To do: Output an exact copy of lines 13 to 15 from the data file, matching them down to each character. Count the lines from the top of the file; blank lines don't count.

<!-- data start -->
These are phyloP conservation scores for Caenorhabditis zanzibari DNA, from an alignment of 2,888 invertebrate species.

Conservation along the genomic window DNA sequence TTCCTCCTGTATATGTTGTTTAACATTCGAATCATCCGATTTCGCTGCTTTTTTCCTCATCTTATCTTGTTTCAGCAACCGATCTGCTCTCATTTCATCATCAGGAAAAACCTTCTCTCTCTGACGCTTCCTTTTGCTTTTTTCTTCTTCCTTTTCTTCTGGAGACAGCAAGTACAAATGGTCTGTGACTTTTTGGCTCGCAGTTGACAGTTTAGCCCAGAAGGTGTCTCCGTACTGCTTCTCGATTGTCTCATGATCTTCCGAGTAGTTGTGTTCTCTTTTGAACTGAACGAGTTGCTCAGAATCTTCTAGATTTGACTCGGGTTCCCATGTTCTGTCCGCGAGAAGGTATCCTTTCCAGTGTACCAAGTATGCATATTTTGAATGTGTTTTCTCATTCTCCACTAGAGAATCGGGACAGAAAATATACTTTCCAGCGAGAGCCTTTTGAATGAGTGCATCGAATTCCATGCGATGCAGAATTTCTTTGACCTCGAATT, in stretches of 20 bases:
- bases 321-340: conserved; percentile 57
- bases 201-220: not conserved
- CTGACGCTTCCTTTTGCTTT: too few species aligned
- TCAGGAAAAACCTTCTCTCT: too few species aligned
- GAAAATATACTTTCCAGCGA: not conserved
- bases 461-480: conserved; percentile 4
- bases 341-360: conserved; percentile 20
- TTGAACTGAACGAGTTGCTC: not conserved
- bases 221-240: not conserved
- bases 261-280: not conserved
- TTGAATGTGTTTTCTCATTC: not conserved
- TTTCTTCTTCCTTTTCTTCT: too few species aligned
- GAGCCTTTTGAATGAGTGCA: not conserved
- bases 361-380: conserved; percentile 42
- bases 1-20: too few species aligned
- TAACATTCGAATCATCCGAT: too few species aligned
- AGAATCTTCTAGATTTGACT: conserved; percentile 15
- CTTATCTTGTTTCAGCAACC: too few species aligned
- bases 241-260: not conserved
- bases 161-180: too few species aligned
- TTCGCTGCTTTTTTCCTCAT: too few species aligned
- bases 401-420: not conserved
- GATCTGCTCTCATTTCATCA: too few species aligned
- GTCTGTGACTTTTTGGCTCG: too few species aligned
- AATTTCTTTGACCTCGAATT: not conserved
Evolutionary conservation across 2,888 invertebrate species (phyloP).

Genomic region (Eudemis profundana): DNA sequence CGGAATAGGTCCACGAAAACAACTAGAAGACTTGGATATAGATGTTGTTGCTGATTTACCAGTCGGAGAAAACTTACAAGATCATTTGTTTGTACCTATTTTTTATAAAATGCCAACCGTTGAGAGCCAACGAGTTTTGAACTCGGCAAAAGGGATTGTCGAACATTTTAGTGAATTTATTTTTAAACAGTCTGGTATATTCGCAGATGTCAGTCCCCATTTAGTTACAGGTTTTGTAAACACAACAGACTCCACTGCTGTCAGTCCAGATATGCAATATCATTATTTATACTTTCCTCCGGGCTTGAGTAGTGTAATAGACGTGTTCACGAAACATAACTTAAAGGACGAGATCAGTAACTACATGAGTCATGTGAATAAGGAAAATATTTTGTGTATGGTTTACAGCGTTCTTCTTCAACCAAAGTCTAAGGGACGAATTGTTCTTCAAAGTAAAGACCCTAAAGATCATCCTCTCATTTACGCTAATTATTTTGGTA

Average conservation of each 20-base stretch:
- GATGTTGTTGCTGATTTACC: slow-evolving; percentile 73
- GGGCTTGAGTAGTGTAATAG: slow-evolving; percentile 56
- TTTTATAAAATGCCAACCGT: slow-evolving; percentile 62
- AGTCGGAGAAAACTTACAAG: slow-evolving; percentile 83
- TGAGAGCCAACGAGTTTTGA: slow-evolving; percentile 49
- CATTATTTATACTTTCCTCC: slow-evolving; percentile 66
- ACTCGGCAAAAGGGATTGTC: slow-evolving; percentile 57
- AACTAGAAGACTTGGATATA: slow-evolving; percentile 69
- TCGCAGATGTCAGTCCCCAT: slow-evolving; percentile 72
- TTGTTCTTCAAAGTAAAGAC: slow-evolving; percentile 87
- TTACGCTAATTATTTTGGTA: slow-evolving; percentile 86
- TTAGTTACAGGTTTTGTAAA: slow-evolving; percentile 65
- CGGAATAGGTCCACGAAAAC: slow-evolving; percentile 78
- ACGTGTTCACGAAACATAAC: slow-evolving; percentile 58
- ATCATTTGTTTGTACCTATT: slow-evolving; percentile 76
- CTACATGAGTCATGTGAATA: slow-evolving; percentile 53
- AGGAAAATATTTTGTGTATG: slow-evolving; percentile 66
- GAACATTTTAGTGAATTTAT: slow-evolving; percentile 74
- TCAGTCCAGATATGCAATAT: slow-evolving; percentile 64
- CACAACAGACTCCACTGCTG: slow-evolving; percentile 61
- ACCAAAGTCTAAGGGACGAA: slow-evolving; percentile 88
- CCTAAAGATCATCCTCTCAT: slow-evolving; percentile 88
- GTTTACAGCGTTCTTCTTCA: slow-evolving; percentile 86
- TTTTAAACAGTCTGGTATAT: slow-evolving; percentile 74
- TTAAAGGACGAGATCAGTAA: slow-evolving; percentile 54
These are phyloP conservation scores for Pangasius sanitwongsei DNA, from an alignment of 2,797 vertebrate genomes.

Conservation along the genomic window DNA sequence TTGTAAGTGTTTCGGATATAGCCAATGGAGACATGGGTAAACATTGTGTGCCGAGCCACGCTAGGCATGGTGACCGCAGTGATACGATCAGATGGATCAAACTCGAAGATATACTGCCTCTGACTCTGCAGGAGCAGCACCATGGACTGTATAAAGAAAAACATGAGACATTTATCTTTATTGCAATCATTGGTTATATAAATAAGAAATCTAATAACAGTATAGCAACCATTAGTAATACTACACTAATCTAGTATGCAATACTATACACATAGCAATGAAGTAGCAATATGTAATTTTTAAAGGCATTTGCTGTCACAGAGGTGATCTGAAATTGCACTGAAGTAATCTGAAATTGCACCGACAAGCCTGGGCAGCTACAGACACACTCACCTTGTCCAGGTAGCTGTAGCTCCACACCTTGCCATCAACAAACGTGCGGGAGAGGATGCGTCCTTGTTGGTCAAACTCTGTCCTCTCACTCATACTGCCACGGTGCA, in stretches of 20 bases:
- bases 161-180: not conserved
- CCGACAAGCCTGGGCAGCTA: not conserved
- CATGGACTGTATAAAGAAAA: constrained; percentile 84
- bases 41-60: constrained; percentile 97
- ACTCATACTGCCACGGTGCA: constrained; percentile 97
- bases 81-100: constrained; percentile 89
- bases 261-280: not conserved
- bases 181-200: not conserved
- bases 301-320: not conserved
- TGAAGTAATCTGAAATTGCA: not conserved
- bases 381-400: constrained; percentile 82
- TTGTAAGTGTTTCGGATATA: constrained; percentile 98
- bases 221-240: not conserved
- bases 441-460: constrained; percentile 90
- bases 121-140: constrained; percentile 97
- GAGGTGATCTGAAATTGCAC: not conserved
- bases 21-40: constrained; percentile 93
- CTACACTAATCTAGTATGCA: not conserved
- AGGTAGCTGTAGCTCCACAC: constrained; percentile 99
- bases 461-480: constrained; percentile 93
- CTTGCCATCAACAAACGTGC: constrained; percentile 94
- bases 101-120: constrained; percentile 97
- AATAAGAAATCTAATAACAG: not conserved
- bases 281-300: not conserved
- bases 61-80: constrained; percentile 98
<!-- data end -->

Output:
- TTGAATGTGTTTTCTCATTC: not conserved
- TTTCTTCTTCCTTTTCTTCT: too few species aligned
- GAGCCTTTTGAATGAGTGCA: not conserved